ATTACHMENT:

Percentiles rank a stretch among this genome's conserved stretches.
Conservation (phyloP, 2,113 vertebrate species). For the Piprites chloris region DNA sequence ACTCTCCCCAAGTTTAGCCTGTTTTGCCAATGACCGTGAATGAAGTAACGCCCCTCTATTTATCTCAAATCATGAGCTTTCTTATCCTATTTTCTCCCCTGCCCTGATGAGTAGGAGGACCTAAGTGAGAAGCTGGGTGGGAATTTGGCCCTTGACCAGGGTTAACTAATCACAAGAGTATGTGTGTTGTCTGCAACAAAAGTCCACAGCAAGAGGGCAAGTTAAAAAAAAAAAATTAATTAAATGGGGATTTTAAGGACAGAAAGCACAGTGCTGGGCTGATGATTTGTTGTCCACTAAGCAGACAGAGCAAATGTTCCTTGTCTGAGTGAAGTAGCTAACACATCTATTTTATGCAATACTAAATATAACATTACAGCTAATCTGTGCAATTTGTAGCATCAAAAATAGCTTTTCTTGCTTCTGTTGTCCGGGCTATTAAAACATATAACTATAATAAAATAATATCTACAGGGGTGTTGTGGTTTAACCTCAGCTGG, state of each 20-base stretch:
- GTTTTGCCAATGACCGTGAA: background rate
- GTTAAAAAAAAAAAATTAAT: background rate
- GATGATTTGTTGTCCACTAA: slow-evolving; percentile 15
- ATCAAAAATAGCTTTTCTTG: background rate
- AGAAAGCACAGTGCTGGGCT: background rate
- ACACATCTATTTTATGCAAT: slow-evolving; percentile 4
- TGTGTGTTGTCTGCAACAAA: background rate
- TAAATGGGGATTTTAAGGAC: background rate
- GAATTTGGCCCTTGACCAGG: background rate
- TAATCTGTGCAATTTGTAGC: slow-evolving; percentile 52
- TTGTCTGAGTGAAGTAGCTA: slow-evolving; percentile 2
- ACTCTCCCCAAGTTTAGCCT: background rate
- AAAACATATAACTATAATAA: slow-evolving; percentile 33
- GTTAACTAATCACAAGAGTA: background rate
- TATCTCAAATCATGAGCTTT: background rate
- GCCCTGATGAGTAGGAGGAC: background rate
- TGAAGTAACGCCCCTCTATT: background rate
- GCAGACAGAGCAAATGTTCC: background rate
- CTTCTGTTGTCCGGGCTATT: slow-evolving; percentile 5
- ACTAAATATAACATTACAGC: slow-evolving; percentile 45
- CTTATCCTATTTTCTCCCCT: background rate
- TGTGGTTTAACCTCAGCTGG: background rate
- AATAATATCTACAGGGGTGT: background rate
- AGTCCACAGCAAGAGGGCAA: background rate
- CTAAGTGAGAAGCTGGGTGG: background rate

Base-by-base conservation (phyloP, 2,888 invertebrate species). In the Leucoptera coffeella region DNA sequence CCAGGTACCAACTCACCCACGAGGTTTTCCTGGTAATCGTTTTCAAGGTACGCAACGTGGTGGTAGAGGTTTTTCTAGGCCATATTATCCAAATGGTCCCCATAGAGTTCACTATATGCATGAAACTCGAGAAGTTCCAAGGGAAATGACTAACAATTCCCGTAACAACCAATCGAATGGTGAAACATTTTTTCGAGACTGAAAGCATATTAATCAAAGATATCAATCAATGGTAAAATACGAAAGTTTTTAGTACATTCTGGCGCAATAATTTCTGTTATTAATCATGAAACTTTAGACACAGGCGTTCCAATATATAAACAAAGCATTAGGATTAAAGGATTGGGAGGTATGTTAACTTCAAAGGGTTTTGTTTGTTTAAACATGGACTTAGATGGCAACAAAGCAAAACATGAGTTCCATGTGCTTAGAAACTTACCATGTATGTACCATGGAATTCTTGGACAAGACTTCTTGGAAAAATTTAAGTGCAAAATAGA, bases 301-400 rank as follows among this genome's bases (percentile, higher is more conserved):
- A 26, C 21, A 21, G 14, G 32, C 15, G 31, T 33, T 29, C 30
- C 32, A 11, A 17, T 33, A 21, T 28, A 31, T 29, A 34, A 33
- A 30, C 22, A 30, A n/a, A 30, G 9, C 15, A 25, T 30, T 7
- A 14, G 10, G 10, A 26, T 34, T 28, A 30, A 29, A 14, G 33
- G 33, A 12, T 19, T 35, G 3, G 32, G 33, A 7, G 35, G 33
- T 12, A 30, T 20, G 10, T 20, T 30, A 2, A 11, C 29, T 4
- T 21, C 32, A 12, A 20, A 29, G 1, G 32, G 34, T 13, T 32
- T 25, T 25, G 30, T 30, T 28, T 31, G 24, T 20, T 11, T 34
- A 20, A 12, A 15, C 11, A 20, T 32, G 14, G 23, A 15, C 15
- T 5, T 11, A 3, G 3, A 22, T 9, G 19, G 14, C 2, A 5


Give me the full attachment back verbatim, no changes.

Percentiles rank a stretch among this genome's conserved stretches.
Conservation (phyloP, 2,113 vertebrate species). For the Piprites chloris region DNA sequence ACTCTCCCCAAGTTTAGCCTGTTTTGCCAATGACCGTGAATGAAGTAACGCCCCTCTATTTATCTCAAATCATGAGCTTTCTTATCCTATTTTCTCCCCTGCCCTGATGAGTAGGAGGACCTAAGTGAGAAGCTGGGTGGGAATTTGGCCCTTGACCAGGGTTAACTAATCACAAGAGTATGTGTGTTGTCTGCAACAAAAGTCCACAGCAAGAGGGCAAGTTAAAAAAAAAAAATTAATTAAATGGGGATTTTAAGGACAGAAAGCACAGTGCTGGGCTGATGATTTGTTGTCCACTAAGCAGACAGAGCAAATGTTCCTTGTCTGAGTGAAGTAGCTAACACATCTATTTTATGCAATACTAAATATAACATTACAGCTAATCTGTGCAATTTGTAGCATCAAAAATAGCTTTTCTTGCTTCTGTTGTCCGGGCTATTAAAACATATAACTATAATAAAATAATATCTACAGGGGTGTTGTGGTTTAACCTCAGCTGG, state of each 20-base stretch:
- GTTTTGCCAATGACCGTGAA: background rate
- GTTAAAAAAAAAAAATTAAT: background rate
- GATGATTTGTTGTCCACTAA: slow-evolving; percentile 15
- ATCAAAAATAGCTTTTCTTG: background rate
- AGAAAGCACAGTGCTGGGCT: background rate
- ACACATCTATTTTATGCAAT: slow-evolving; percentile 4
- TGTGTGTTGTCTGCAACAAA: background rate
- TAAATGGGGATTTTAAGGAC: background rate
- GAATTTGGCCCTTGACCAGG: background rate
- TAATCTGTGCAATTTGTAGC: slow-evolving; percentile 52
- TTGTCTGAGTGAAGTAGCTA: slow-evolving; percentile 2
- ACTCTCCCCAAGTTTAGCCT: background rate
- AAAACATATAACTATAATAA: slow-evolving; percentile 33
- GTTAACTAATCACAAGAGTA: background rate
- TATCTCAAATCATGAGCTTT: background rate
- GCCCTGATGAGTAGGAGGAC: background rate
- TGAAGTAACGCCCCTCTATT: background rate
- GCAGACAGAGCAAATGTTCC: background rate
- CTTCTGTTGTCCGGGCTATT: slow-evolving; percentile 5
- ACTAAATATAACATTACAGC: slow-evolving; percentile 45
- CTTATCCTATTTTCTCCCCT: background rate
- TGTGGTTTAACCTCAGCTGG: background rate
- AATAATATCTACAGGGGTGT: background rate
- AGTCCACAGCAAGAGGGCAA: background rate
- CTAAGTGAGAAGCTGGGTGG: background rate

Base-by-base conservation (phyloP, 2,888 invertebrate species). In the Leucoptera coffeella region DNA sequence CCAGGTACCAACTCACCCACGAGGTTTTCCTGGTAATCGTTTTCAAGGTACGCAACGTGGTGGTAGAGGTTTTTCTAGGCCATATTATCCAAATGGTCCCCATAGAGTTCACTATATGCATGAAACTCGAGAAGTTCCAAGGGAAATGACTAACAATTCCCGTAACAACCAATCGAATGGTGAAACATTTTTTCGAGACTGAAAGCATATTAATCAAAGATATCAATCAATGGTAAAATACGAAAGTTTTTAGTACATTCTGGCGCAATAATTTCTGTTATTAATCATGAAACTTTAGACACAGGCGTTCCAATATATAAACAAAGCATTAGGATTAAAGGATTGGGAGGTATGTTAACTTCAAAGGGTTTTGTTTGTTTAAACATGGACTTAGATGGCAACAAAGCAAAACATGAGTTCCATGTGCTTAGAAACTTACCATGTATGTACCATGGAATTCTTGGACAAGACTTCTTGGAAAAATTTAAGTGCAAAATAGA, bases 301-400 rank as follows among this genome's bases (percentile, higher is more conserved):
- A 26, C 21, A 21, G 14, G 32, C 15, G 31, T 33, T 29, C 30
- C 32, A 11, A 17, T 33, A 21, T 28, A 31, T 29, A 34, A 33
- A 30, C 22, A 30, A n/a, A 30, G 9, C 15, A 25, T 30, T 7
- A 14, G 10, G 10, A 26, T 34, T 28, A 30, A 29, A 14, G 33
- G 33, A 12, T 19, T 35, G 3, G 32, G 33, A 7, G 35, G 33
- T 12, A 30, T 20, G 10, T 20, T 30, A 2, A 11, C 29, T 4
- T 21, C 32, A 12, A 20, A 29, G 1, G 32, G 34, T 13, T 32
- T 25, T 25, G 30, T 30, T 28, T 31, G 24, T 20, T 11, T 34
- A 20, A 12, A 15, C 11, A 20, T 32, G 14, G 23, A 15, C 15
- T 5, T 11, A 3, G 3, A 22, T 9, G 19, G 14, C 2, A 5